(i) Feinberg v. Pfeiffer;Past services to companyèpresident promised pension, not enforced by successor or courts because past act (could accept pension at any time); but reliance

(ii) Mills v. WymanNo consideration for a contract to pay a caretaker who tended to ailing son (past act); Side bar: Not the issue that parent was bargaining for benefit to son and not himself: A person can benefit for a bargain to another (or prove that the other side suffered a detriment);

(iii)Webb v. McGowin; not good law!Act of saving employer’s life was a past act and not bargained for; possible restitution damages?NO because not given in exchange, perhaps intended as a gift

(2) Token Consideration: courts generally do not compare the value of the consideration on both sides
(a) POLICY: freedom of contract (except illegal terms)
(b) People are allowed to make foolish contracts
(c) Limits:
(i) Unconscionability: extreme unfairness; contract not enforceable
(ii) Token “consideration”: “peppercorn theory”; sham contract; pretend contract; really no consideration passing; merely a pretense; not enforceable because really a gratuitous (gift) promise
(iii)DISPUTE: courts are divided as to whether token consideration counts as consideration; some states recognize some do not; Restatement 2d: does NOT recognize token consideration

(3) Conditional gratuitous gifts: gift with requirements attached; requirements to be done to receive the gift;
(a) Question: what does the promisor want from the promise; bargaining/hoping for something;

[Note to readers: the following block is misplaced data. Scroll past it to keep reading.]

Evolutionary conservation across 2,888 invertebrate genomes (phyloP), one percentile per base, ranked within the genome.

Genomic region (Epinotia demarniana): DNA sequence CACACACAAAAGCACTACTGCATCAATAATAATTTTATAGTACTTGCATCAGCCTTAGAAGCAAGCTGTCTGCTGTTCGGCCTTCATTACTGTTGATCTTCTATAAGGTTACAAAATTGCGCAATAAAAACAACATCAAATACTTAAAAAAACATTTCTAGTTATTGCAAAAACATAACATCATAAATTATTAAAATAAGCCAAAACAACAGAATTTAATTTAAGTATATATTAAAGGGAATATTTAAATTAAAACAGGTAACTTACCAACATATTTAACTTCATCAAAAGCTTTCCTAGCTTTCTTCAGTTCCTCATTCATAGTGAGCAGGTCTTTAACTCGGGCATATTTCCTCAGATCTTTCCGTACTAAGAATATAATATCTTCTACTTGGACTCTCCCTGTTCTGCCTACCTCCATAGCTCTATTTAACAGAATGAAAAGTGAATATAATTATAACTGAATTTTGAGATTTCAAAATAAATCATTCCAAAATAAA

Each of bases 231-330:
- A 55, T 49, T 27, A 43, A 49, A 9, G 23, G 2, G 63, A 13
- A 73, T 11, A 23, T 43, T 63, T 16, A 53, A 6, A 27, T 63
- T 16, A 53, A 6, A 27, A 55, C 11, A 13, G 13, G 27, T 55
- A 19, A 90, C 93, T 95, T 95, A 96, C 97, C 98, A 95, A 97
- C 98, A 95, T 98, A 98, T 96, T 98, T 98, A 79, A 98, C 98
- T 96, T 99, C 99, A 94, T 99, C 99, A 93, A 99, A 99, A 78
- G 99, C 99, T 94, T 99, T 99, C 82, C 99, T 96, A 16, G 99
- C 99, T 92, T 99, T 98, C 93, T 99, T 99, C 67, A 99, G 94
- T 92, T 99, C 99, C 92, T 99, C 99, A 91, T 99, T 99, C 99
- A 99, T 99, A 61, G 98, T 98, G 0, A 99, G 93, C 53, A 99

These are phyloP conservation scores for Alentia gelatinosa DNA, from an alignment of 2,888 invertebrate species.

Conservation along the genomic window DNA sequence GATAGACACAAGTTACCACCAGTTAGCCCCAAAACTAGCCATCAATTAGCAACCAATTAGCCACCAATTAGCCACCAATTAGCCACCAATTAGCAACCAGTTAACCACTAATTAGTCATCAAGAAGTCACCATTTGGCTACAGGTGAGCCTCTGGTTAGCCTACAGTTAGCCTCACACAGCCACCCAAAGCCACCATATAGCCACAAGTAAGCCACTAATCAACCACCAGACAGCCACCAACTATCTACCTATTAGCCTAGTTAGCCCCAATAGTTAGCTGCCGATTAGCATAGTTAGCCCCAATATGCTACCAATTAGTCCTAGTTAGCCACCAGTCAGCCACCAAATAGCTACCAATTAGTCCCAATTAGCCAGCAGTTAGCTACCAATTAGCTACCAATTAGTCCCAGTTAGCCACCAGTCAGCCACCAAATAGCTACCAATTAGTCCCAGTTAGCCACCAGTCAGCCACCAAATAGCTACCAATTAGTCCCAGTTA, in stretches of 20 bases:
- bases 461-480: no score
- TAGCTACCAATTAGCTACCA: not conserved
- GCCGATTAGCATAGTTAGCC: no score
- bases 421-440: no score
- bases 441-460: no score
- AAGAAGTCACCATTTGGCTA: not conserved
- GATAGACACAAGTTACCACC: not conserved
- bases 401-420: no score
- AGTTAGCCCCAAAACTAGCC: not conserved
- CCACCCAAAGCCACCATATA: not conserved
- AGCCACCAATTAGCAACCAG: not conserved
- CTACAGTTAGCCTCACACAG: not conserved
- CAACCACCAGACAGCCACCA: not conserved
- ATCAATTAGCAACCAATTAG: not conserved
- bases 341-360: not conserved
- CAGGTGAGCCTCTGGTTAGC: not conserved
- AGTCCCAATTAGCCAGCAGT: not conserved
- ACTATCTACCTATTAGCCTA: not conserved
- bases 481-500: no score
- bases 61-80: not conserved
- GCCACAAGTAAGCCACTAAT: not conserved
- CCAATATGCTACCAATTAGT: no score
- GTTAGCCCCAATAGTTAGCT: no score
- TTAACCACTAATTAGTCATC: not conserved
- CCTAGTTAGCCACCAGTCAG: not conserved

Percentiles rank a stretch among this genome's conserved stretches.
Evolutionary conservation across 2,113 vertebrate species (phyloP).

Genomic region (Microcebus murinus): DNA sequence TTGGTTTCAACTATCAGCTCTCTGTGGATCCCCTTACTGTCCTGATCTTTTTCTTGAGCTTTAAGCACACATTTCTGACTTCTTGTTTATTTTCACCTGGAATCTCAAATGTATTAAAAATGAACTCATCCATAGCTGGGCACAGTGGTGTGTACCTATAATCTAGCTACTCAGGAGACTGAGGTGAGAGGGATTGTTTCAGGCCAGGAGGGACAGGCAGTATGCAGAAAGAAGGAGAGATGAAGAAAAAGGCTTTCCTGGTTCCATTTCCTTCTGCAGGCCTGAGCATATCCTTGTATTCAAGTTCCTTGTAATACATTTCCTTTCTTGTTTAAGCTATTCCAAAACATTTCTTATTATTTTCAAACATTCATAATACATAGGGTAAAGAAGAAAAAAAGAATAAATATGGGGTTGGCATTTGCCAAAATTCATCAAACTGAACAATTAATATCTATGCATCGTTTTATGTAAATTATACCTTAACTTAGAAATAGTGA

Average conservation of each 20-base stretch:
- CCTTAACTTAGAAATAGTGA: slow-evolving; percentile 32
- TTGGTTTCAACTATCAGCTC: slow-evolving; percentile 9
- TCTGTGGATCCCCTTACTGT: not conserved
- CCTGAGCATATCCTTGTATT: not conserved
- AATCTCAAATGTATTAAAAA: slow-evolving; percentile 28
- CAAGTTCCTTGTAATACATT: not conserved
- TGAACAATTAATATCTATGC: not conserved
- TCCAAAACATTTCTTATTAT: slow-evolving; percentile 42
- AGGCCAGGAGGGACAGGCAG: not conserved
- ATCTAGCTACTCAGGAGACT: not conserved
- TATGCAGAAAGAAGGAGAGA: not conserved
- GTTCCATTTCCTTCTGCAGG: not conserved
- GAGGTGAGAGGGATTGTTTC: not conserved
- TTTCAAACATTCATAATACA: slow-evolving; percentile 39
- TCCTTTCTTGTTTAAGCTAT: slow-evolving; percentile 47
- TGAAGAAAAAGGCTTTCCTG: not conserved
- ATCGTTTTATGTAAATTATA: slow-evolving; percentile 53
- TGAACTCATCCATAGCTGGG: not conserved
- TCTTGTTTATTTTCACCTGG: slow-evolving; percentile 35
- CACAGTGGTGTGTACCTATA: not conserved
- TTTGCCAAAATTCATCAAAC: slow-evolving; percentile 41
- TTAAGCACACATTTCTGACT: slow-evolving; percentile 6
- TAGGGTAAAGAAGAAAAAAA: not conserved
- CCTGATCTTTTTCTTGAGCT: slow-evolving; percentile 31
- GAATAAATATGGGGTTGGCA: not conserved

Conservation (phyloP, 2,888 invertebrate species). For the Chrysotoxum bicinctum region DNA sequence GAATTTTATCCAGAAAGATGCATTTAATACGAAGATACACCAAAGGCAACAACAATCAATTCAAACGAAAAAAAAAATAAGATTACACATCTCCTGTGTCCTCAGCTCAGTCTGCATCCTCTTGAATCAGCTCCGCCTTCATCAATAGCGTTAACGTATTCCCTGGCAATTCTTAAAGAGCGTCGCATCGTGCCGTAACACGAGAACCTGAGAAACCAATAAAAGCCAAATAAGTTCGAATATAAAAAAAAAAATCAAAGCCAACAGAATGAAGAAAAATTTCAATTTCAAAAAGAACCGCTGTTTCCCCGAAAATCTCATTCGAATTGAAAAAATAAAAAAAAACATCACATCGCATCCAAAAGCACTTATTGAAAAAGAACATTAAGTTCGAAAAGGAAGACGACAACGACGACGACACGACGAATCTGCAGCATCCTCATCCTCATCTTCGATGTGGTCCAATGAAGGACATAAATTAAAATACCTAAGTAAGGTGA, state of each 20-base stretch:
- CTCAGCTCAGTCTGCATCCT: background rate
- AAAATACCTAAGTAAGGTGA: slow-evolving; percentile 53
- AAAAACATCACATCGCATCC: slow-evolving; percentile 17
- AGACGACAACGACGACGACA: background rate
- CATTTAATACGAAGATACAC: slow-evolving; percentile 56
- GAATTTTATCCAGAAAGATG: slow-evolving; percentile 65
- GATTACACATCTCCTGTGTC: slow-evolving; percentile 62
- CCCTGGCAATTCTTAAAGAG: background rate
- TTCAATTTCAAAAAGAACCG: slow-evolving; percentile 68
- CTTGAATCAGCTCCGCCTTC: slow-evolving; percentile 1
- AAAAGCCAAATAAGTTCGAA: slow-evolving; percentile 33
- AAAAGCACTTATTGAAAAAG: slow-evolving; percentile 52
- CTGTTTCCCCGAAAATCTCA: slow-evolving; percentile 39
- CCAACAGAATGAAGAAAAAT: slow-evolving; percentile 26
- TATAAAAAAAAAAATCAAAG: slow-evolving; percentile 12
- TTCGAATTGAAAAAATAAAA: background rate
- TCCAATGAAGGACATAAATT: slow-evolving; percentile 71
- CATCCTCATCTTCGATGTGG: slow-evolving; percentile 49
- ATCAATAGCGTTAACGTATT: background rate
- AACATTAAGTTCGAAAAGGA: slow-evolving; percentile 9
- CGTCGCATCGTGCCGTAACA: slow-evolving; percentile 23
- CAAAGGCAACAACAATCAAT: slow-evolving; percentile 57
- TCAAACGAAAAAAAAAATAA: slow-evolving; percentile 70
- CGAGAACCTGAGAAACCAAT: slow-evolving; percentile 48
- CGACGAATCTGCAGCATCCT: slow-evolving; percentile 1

(b) Kirksey; widow moved in reliance of brother in law asking “if you come and see me, I w

a) Satisfaction clauses NOT illusory: because they do not give full discretion to anyone as to whether to perform
(i) E.G. Mattei v. Hopper; Contract based on buyer’s satisfaction with deal; “subject to Coldwell Banker & Company. obtaining leases satisfactory to the purchaser”
(ii) Court holds satisfaction clause not illusory becauseèbased on good faith judgment; Always limits on claims of dissatisfaction; dissatisfaction can not be arbitrary, must be genuine

(iii)Two primary categories for satisfaction clauses:
1. Subject matter involves something that should be judged by commercial value or quality
a. E.g. house painted properly or not?
b. Standard of reasonable person in industry
2. Subject matter involves something that should be judged by fancy taste or judgment
a. E.g. portrait painted
b. Good faith standard, honesty; (hard to prove)
(iv)No one reasonable standard applicable (many distinctly important factors; so no one right answer as to whether its reasonable or not); categories are not ironed out; which allows for taste or judgment satisfaction based on good faith

(b) Requirements contract/Output Contract
U.C.C. § 2-306 Output, Requirements, and Exclusive Dealings;says requirement contracts subject to reasonableness to protect the seller against dishonesty and impractical demands; based on commercial standard or terms based on prior contracts
(i) Eastern v. Gulf Oil; seller is arguing that there is nor enforceable contract; Requirements: “fill the requirements of Eastern” e.g. Laredo Hides; Defense argues: amount is at the discretion of the buyer; based on reasonable industry standards; but price difficult to determine over the long termèspecific performance
(ii) Wood v. Lady Duff-Gordon store owner had exclusive right to endorse P’s designs; P is dependent on him to make 50% profit; Wood’s obligation to place endorsements illusory?
1. Cardozo: instinct of obligation; reasonable effort èimplied term in the contract
2. Each party must intend this specific term to come in, it just didn’t make its way into the writing; term implied in fact èBoth parties depend on reasonable effort for profits